J.G. Crawford Oration 2017
Former New Zealand Prime Minister Helen Clark will deliver this year's J.G. Crawford Oration. In this lecture, Ms Clark will explore the challenges the world leaders have set in agreeing on ambitious new global agendas for sustainable development, including for tackling climate change. She will comment on key constraints on realising these agendas, and outline the role for leaders at all levels in overcoming those in order to build a more peaceful, inclusive, and sustainable world. Ms Clark will also take part in an in-conversation session with ABC's Radio National Host Geraldine Doogue AO.
About the speaker
Helen Clark was the Administrator of the United Nations Development Programme from April 2009 until April 2017 and was the first woman to lead the organization. She was also the Chair of the United Nations Development Group, a committee consisting of the heads of all UN funds, programmes and departments working on development issues.
Prior to her appointment with UNDP, Helen Clark served for nine years as Prime Minister of New Zealand, serving three successive terms from 1999 - 2008. Throughout her tenure as Prime Minister, Helen Clark engaged widely in policy development and advocacy across the international, economic, social and cultural spheres. Under her leadership, New Zealand achieved significant economic growth, low levels of unemployment, and high levels of investment in education and health, and in the well-being of families and older citizens. She and her government prioritized reconciliation and the settlement of historical grievances with New Zealand's indigenous people and the development of an inclusive multicultural and multi-faith society.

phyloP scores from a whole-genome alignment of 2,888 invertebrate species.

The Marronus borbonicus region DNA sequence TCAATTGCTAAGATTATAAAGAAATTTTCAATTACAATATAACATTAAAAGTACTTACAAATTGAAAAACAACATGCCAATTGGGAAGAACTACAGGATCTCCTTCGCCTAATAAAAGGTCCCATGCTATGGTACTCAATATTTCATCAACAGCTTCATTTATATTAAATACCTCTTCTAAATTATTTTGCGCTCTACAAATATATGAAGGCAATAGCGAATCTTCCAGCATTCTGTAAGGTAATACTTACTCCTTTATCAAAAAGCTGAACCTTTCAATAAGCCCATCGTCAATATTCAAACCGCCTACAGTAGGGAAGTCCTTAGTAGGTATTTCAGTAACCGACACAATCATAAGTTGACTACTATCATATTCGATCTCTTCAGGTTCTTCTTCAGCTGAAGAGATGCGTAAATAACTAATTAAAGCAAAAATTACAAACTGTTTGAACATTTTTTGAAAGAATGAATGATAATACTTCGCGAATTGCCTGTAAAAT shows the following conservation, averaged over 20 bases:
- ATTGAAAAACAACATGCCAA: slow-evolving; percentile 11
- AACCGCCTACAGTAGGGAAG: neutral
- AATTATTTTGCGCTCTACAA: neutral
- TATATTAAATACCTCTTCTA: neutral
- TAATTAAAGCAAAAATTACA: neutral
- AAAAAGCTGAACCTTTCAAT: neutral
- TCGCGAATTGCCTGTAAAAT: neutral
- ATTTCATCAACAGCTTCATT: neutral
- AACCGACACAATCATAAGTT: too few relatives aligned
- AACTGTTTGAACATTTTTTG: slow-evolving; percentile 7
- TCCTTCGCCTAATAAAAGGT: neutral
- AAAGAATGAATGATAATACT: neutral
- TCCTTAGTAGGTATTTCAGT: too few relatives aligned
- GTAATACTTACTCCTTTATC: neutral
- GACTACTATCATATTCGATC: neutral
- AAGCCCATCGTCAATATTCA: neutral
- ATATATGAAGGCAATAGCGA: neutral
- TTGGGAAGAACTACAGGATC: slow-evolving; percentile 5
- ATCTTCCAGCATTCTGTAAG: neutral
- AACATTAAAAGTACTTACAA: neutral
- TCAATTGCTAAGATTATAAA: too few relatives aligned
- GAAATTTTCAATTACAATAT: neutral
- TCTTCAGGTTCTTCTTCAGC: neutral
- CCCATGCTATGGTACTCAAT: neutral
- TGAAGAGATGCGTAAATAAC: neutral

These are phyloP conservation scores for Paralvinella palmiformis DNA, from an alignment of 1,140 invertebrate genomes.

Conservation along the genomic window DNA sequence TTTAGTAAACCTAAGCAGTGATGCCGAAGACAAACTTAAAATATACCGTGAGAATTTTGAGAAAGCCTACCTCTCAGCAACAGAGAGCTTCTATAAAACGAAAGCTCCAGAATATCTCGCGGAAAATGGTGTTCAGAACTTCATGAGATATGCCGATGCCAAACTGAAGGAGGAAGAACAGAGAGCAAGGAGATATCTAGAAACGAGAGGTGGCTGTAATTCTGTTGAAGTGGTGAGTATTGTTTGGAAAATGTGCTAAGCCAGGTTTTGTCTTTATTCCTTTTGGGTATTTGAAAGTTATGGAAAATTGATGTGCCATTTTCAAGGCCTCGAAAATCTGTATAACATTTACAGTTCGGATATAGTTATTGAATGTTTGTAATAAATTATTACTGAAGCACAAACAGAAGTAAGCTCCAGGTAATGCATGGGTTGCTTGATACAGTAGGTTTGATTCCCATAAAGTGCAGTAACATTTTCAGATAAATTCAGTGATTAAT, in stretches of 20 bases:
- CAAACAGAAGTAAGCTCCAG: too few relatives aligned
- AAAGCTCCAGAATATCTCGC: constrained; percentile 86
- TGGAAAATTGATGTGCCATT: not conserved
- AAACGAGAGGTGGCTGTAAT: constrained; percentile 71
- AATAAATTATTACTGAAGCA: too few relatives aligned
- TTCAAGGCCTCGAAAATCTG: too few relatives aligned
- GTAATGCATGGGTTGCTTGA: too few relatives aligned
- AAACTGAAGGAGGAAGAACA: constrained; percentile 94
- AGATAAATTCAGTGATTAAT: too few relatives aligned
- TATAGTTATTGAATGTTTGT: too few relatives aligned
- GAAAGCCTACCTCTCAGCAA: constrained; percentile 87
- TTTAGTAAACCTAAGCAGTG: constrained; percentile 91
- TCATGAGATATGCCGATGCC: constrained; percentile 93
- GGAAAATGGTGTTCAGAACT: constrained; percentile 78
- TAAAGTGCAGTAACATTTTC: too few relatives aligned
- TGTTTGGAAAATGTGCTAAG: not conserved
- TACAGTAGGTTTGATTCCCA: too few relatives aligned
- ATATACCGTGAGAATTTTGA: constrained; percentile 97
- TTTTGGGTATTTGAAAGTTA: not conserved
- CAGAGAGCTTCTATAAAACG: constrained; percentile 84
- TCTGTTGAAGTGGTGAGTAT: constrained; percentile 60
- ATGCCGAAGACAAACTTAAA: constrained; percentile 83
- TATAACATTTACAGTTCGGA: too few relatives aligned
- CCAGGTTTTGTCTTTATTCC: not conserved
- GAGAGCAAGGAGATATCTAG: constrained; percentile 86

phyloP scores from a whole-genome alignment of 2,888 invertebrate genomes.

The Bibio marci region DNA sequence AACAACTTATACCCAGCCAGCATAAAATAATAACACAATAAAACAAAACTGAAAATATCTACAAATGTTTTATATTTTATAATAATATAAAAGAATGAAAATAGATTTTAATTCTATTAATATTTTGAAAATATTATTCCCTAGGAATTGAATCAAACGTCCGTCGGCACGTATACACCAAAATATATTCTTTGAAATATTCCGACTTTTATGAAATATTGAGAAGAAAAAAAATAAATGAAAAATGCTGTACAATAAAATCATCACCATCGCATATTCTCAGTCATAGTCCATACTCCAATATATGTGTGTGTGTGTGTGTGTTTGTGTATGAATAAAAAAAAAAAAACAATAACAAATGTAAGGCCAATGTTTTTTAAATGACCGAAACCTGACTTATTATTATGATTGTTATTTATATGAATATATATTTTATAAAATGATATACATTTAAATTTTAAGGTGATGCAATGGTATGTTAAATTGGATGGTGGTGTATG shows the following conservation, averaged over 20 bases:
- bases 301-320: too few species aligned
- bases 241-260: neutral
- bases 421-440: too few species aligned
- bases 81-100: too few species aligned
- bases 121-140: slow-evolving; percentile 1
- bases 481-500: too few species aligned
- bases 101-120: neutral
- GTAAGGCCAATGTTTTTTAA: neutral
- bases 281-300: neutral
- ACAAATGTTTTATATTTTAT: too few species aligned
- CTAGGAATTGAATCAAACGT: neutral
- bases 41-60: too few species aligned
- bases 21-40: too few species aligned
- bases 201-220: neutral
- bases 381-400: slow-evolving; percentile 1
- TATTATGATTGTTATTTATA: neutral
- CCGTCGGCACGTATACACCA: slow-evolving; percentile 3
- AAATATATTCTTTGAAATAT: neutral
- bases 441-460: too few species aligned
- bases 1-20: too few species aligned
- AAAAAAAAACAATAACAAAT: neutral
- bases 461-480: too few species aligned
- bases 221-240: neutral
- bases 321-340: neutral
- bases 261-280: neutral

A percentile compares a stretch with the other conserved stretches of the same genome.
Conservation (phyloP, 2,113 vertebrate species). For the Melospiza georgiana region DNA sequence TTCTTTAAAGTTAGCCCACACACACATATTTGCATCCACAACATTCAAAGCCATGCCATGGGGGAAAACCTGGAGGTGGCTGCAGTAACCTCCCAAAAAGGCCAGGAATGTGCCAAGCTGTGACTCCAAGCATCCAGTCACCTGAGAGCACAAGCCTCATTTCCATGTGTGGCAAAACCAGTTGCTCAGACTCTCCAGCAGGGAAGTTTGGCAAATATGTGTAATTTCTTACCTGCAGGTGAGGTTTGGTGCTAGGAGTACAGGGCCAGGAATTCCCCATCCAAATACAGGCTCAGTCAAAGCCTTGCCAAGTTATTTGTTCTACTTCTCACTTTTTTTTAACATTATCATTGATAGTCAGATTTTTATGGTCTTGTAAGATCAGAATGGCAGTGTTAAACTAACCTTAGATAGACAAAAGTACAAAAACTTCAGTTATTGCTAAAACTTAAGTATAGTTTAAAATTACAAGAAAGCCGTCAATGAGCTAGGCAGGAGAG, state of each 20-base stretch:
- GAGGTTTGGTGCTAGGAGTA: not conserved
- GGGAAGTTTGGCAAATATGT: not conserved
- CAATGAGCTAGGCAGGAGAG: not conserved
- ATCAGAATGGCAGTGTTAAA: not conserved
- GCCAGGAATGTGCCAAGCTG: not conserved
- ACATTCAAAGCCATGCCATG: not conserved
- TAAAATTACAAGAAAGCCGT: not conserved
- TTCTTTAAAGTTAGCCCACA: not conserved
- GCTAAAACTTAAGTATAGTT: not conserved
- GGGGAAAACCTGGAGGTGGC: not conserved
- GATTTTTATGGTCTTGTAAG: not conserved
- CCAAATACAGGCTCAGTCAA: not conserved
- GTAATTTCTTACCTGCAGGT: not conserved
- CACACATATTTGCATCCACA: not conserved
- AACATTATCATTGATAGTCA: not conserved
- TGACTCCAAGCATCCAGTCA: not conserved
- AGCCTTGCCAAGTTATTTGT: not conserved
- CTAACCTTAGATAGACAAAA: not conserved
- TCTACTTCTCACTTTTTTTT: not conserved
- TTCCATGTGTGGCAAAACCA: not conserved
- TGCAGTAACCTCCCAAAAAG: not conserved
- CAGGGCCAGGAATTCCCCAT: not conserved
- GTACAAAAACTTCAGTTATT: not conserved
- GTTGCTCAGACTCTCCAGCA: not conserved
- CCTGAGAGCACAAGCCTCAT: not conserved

About J G Crawford Oration
The J.G. Crawford Oration was established to recognise Sir John Crawford's outstanding contributions to the University, both as Vice-Chancellor for five years (1968-1973) and as Director of the Research School of Pacific Studies for the preceding seven years (1960-1967). Sir John was also the Chancellor of the University from 1976 to 1984. As an official and as a scholar, Sir Crawford exercised remarkable influence nationally and internationally. He was a key player in reorienting Australian economic policy in the mid-twentieth century and, along with a few counterparts in Japan and the United States, a pioneer in the building of an Asia-Pacific economic and policy community. The Oration focuses on current public policy challenges or concerns in a national and international context.